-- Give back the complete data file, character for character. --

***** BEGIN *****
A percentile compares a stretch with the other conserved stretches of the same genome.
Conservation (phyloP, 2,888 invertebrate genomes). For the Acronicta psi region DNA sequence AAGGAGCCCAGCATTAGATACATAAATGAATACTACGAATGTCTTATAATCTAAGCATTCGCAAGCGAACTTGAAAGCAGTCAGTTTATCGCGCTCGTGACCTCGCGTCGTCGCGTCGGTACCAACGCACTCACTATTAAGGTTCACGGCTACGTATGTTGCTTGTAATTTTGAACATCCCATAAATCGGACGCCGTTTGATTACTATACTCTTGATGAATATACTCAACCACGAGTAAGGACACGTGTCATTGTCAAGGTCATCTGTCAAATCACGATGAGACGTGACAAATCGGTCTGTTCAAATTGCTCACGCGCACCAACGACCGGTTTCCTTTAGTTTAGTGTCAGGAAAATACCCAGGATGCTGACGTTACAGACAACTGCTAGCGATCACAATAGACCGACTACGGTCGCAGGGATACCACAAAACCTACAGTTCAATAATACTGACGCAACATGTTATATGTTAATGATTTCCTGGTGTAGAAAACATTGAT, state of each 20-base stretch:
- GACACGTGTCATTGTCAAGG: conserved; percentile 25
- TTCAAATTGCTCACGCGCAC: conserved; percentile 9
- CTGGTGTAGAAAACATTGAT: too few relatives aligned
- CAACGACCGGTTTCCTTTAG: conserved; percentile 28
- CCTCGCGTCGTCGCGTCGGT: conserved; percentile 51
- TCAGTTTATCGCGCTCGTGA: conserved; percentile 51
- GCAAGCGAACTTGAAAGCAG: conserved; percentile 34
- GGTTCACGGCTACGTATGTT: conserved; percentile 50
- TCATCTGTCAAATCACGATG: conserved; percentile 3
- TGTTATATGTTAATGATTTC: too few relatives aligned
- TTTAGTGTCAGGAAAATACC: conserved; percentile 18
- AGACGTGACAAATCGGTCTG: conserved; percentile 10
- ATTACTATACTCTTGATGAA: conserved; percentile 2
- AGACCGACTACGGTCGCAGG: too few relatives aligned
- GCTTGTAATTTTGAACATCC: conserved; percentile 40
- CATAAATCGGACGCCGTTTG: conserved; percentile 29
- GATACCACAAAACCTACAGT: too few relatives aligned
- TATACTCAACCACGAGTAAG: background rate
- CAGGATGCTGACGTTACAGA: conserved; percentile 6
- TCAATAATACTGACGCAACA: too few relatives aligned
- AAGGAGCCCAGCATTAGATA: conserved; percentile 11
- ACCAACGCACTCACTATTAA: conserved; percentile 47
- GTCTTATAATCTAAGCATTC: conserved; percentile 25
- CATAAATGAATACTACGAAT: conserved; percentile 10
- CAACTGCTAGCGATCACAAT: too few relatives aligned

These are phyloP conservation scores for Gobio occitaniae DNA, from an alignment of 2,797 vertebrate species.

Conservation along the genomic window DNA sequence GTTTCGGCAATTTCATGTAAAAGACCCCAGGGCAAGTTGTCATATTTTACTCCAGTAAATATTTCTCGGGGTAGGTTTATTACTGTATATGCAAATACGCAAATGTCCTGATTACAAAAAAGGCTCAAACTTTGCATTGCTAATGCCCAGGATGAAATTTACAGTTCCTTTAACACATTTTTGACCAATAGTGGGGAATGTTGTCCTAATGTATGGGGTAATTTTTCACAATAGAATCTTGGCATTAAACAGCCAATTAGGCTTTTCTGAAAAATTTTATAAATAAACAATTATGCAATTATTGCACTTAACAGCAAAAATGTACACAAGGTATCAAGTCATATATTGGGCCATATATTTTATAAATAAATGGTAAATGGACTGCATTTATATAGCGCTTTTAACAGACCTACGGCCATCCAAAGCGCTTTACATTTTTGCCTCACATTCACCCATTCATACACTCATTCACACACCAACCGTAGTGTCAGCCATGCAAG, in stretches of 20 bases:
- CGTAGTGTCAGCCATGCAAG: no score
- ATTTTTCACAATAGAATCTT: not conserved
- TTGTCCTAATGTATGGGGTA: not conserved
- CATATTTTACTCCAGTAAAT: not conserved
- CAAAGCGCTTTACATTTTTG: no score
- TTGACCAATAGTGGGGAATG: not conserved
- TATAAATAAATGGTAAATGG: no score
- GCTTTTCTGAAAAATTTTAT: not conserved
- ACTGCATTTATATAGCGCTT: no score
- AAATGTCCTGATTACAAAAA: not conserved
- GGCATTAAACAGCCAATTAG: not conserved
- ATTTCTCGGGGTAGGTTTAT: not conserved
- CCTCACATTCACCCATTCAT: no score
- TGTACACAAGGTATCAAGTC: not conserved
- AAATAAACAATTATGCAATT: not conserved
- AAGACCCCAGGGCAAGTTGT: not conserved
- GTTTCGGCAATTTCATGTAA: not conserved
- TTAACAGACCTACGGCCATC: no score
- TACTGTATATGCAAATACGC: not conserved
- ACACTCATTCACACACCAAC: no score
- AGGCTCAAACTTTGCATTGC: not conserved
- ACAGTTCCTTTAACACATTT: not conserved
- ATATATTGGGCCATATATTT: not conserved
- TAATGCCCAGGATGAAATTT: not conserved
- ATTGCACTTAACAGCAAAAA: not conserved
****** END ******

A percentile compares a stretch with the other conserved stretches of the same genome.
Conservation (phyloP, 2,888 invertebrate genomes). For the Acronicta psi region DNA sequence AAGGAGCCCAGCATTAGATACATAAATGAATACTACGAATGTCTTATAATCTAAGCATTCGCAAGCGAACTTGAAAGCAGTCAGTTTATCGCGCTCGTGACCTCGCGTCGTCGCGTCGGTACCAACGCACTCACTATTAAGGTTCACGGCTACGTATGTTGCTTGTAATTTTGAACATCCCATAAATCGGACGCCGTTTGATTACTATACTCTTGATGAATATACTCAACCACGAGTAAGGACACGTGTCATTGTCAAGGTCATCTGTCAAATCACGATGAGACGTGACAAATCGGTCTGTTCAAATTGCTCACGCGCACCAACGACCGGTTTCCTTTAGTTTAGTGTCAGGAAAATACCCAGGATGCTGACGTTACAGACAACTGCTAGCGATCACAATAGACCGACTACGGTCGCAGGGATACCACAAAACCTACAGTTCAATAATACTGACGCAACATGTTATATGTTAATGATTTCCTGGTGTAGAAAACATTGAT, state of each 20-base stretch:
- GACACGTGTCATTGTCAAGG: conserved; percentile 25
- TTCAAATTGCTCACGCGCAC: conserved; percentile 9
- CTGGTGTAGAAAACATTGAT: too few relatives aligned
- CAACGACCGGTTTCCTTTAG: conserved; percentile 28
- CCTCGCGTCGTCGCGTCGGT: conserved; percentile 51
- TCAGTTTATCGCGCTCGTGA: conserved; percentile 51
- GCAAGCGAACTTGAAAGCAG: conserved; percentile 34
- GGTTCACGGCTACGTATGTT: conserved; percentile 50
- TCATCTGTCAAATCACGATG: conserved; percentile 3
- TGTTATATGTTAATGATTTC: too few relatives aligned
- TTTAGTGTCAGGAAAATACC: conserved; percentile 18
- AGACGTGACAAATCGGTCTG: conserved; percentile 10
- ATTACTATACTCTTGATGAA: conserved; percentile 2
- AGACCGACTACGGTCGCAGG: too few relatives aligned
- GCTTGTAATTTTGAACATCC: conserved; percentile 40
- CATAAATCGGACGCCGTTTG: conserved; percentile 29
- GATACCACAAAACCTACAGT: too few relatives aligned
- TATACTCAACCACGAGTAAG: background rate
- CAGGATGCTGACGTTACAGA: conserved; percentile 6
- TCAATAATACTGACGCAACA: too few relatives aligned
- AAGGAGCCCAGCATTAGATA: conserved; percentile 11
- ACCAACGCACTCACTATTAA: conserved; percentile 47
- GTCTTATAATCTAAGCATTC: conserved; percentile 25
- CATAAATGAATACTACGAAT: conserved; percentile 10
- CAACTGCTAGCGATCACAAT: too few relatives aligned

These are phyloP conservation scores for Gobio occitaniae DNA, from an alignment of 2,797 vertebrate species.

Conservation along the genomic window DNA sequence GTTTCGGCAATTTCATGTAAAAGACCCCAGGGCAAGTTGTCATATTTTACTCCAGTAAATATTTCTCGGGGTAGGTTTATTACTGTATATGCAAATACGCAAATGTCCTGATTACAAAAAAGGCTCAAACTTTGCATTGCTAATGCCCAGGATGAAATTTACAGTTCCTTTAACACATTTTTGACCAATAGTGGGGAATGTTGTCCTAATGTATGGGGTAATTTTTCACAATAGAATCTTGGCATTAAACAGCCAATTAGGCTTTTCTGAAAAATTTTATAAATAAACAATTATGCAATTATTGCACTTAACAGCAAAAATGTACACAAGGTATCAAGTCATATATTGGGCCATATATTTTATAAATAAATGGTAAATGGACTGCATTTATATAGCGCTTTTAACAGACCTACGGCCATCCAAAGCGCTTTACATTTTTGCCTCACATTCACCCATTCATACACTCATTCACACACCAACCGTAGTGTCAGCCATGCAAG, in stretches of 20 bases:
- CGTAGTGTCAGCCATGCAAG: no score
- ATTTTTCACAATAGAATCTT: not conserved
- TTGTCCTAATGTATGGGGTA: not conserved
- CATATTTTACTCCAGTAAAT: not conserved
- CAAAGCGCTTTACATTTTTG: no score
- TTGACCAATAGTGGGGAATG: not conserved
- TATAAATAAATGGTAAATGG: no score
- GCTTTTCTGAAAAATTTTAT: not conserved
- ACTGCATTTATATAGCGCTT: no score
- AAATGTCCTGATTACAAAAA: not conserved
- GGCATTAAACAGCCAATTAG: not conserved
- ATTTCTCGGGGTAGGTTTAT: not conserved
- CCTCACATTCACCCATTCAT: no score
- TGTACACAAGGTATCAAGTC: not conserved
- AAATAAACAATTATGCAATT: not conserved
- AAGACCCCAGGGCAAGTTGT: not conserved
- GTTTCGGCAATTTCATGTAA: not conserved
- TTAACAGACCTACGGCCATC: no score
- TACTGTATATGCAAATACGC: not conserved
- ACACTCATTCACACACCAAC: no score
- AGGCTCAAACTTTGCATTGC: not conserved
- ACAGTTCCTTTAACACATTT: not conserved
- ATATATTGGGCCATATATTT: not conserved
- TAATGCCCAGGATGAAATTT: not conserved
- ATTGCACTTAACAGCAAAAA: not conserved